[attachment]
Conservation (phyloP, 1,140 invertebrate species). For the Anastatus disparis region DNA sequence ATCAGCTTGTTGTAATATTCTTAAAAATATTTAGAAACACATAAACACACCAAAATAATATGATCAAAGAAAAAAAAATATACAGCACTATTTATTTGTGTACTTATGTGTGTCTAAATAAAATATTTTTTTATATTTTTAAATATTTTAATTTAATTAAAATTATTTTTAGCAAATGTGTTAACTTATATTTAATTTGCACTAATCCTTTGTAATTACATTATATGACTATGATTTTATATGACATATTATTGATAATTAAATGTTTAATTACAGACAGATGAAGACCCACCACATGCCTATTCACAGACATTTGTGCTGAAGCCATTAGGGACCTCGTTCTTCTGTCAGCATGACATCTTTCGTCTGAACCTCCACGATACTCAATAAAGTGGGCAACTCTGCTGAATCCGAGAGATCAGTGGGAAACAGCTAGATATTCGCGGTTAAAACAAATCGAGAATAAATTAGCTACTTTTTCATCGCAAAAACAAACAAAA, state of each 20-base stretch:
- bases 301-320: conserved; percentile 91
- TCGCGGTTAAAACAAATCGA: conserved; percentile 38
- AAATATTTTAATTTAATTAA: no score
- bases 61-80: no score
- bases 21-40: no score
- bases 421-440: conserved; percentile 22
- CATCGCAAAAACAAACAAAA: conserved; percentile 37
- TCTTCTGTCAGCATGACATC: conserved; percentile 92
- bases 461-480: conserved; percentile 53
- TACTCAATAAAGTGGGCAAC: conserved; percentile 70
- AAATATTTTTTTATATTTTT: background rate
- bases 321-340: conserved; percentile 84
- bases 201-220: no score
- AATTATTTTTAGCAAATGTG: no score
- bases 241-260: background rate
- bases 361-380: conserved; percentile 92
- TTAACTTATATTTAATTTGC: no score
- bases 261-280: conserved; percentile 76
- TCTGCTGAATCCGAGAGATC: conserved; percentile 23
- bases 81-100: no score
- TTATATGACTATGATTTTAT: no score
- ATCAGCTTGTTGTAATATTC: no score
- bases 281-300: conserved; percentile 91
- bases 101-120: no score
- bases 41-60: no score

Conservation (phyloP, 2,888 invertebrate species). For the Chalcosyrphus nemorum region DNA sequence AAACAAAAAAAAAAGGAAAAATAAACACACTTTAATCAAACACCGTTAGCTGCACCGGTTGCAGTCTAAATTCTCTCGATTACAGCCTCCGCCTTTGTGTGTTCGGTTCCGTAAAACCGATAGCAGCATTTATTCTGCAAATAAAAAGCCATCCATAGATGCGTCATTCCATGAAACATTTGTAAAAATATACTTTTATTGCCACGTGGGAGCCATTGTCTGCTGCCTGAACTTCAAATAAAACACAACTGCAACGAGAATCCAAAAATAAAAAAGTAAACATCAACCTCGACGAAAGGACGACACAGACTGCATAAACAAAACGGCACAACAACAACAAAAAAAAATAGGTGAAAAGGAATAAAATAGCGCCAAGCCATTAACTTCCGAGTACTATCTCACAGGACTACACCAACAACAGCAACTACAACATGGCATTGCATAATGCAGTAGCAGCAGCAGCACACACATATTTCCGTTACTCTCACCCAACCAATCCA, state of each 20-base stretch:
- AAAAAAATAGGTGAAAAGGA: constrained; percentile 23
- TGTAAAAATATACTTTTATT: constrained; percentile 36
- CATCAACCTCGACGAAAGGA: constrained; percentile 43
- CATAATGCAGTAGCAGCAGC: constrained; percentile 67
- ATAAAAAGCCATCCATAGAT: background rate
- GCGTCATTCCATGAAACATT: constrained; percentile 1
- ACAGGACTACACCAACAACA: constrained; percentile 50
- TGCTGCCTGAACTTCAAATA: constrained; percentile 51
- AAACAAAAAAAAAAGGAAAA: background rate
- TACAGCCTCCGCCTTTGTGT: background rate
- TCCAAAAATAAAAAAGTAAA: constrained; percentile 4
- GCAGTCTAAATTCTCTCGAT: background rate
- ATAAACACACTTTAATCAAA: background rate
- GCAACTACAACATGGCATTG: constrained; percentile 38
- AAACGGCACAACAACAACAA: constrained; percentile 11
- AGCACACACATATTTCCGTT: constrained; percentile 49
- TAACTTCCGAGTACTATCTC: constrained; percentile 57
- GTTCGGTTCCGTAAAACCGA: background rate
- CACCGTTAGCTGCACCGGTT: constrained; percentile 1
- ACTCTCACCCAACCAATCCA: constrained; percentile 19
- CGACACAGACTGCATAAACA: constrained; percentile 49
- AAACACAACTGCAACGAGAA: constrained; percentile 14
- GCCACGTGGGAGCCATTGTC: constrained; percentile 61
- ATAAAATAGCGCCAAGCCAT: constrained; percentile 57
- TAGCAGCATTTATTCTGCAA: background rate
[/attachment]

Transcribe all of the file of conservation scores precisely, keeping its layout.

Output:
Conservation (phyloP, 1,140 invertebrate species). For the Anastatus disparis region DNA sequence ATCAGCTTGTTGTAATATTCTTAAAAATATTTAGAAACACATAAACACACCAAAATAATATGATCAAAGAAAAAAAAATATACAGCACTATTTATTTGTGTACTTATGTGTGTCTAAATAAAATATTTTTTTATATTTTTAAATATTTTAATTTAATTAAAATTATTTTTAGCAAATGTGTTAACTTATATTTAATTTGCACTAATCCTTTGTAATTACATTATATGACTATGATTTTATATGACATATTATTGATAATTAAATGTTTAATTACAGACAGATGAAGACCCACCACATGCCTATTCACAGACATTTGTGCTGAAGCCATTAGGGACCTCGTTCTTCTGTCAGCATGACATCTTTCGTCTGAACCTCCACGATACTCAATAAAGTGGGCAACTCTGCTGAATCCGAGAGATCAGTGGGAAACAGCTAGATATTCGCGGTTAAAACAAATCGAGAATAAATTAGCTACTTTTTCATCGCAAAAACAAACAAAA, state of each 20-base stretch:
- bases 301-320: conserved; percentile 91
- TCGCGGTTAAAACAAATCGA: conserved; percentile 38
- AAATATTTTAATTTAATTAA: no score
- bases 61-80: no score
- bases 21-40: no score
- bases 421-440: conserved; percentile 22
- CATCGCAAAAACAAACAAAA: conserved; percentile 37
- TCTTCTGTCAGCATGACATC: conserved; percentile 92
- bases 461-480: conserved; percentile 53
- TACTCAATAAAGTGGGCAAC: conserved; percentile 70
- AAATATTTTTTTATATTTTT: background rate
- bases 321-340: conserved; percentile 84
- bases 201-220: no score
- AATTATTTTTAGCAAATGTG: no score
- bases 241-260: background rate
- bases 361-380: conserved; percentile 92
- TTAACTTATATTTAATTTGC: no score
- bases 261-280: conserved; percentile 76
- TCTGCTGAATCCGAGAGATC: conserved; percentile 23
- bases 81-100: no score
- TTATATGACTATGATTTTAT: no score
- ATCAGCTTGTTGTAATATTC: no score
- bases 281-300: conserved; percentile 91
- bases 101-120: no score
- bases 41-60: no score

Conservation (phyloP, 2,888 invertebrate species). For the Chalcosyrphus nemorum region DNA sequence AAACAAAAAAAAAAGGAAAAATAAACACACTTTAATCAAACACCGTTAGCTGCACCGGTTGCAGTCTAAATTCTCTCGATTACAGCCTCCGCCTTTGTGTGTTCGGTTCCGTAAAACCGATAGCAGCATTTATTCTGCAAATAAAAAGCCATCCATAGATGCGTCATTCCATGAAACATTTGTAAAAATATACTTTTATTGCCACGTGGGAGCCATTGTCTGCTGCCTGAACTTCAAATAAAACACAACTGCAACGAGAATCCAAAAATAAAAAAGTAAACATCAACCTCGACGAAAGGACGACACAGACTGCATAAACAAAACGGCACAACAACAACAAAAAAAAATAGGTGAAAAGGAATAAAATAGCGCCAAGCCATTAACTTCCGAGTACTATCTCACAGGACTACACCAACAACAGCAACTACAACATGGCATTGCATAATGCAGTAGCAGCAGCAGCACACACATATTTCCGTTACTCTCACCCAACCAATCCA, state of each 20-base stretch:
- AAAAAAATAGGTGAAAAGGA: constrained; percentile 23
- TGTAAAAATATACTTTTATT: constrained; percentile 36
- CATCAACCTCGACGAAAGGA: constrained; percentile 43
- CATAATGCAGTAGCAGCAGC: constrained; percentile 67
- ATAAAAAGCCATCCATAGAT: background rate
- GCGTCATTCCATGAAACATT: constrained; percentile 1
- ACAGGACTACACCAACAACA: constrained; percentile 50
- TGCTGCCTGAACTTCAAATA: constrained; percentile 51
- AAACAAAAAAAAAAGGAAAA: background rate
- TACAGCCTCCGCCTTTGTGT: background rate
- TCCAAAAATAAAAAAGTAAA: constrained; percentile 4
- GCAGTCTAAATTCTCTCGAT: background rate
- ATAAACACACTTTAATCAAA: background rate
- GCAACTACAACATGGCATTG: constrained; percentile 38
- AAACGGCACAACAACAACAA: constrained; percentile 11
- AGCACACACATATTTCCGTT: constrained; percentile 49
- TAACTTCCGAGTACTATCTC: constrained; percentile 57
- GTTCGGTTCCGTAAAACCGA: background rate
- CACCGTTAGCTGCACCGGTT: constrained; percentile 1
- ACTCTCACCCAACCAATCCA: constrained; percentile 19
- CGACACAGACTGCATAAACA: constrained; percentile 49
- AAACACAACTGCAACGAGAA: constrained; percentile 14
- GCCACGTGGGAGCCATTGTC: constrained; percentile 61
- ATAAAATAGCGCCAAGCCAT: constrained; percentile 57
- TAGCAGCATTTATTCTGCAA: background rate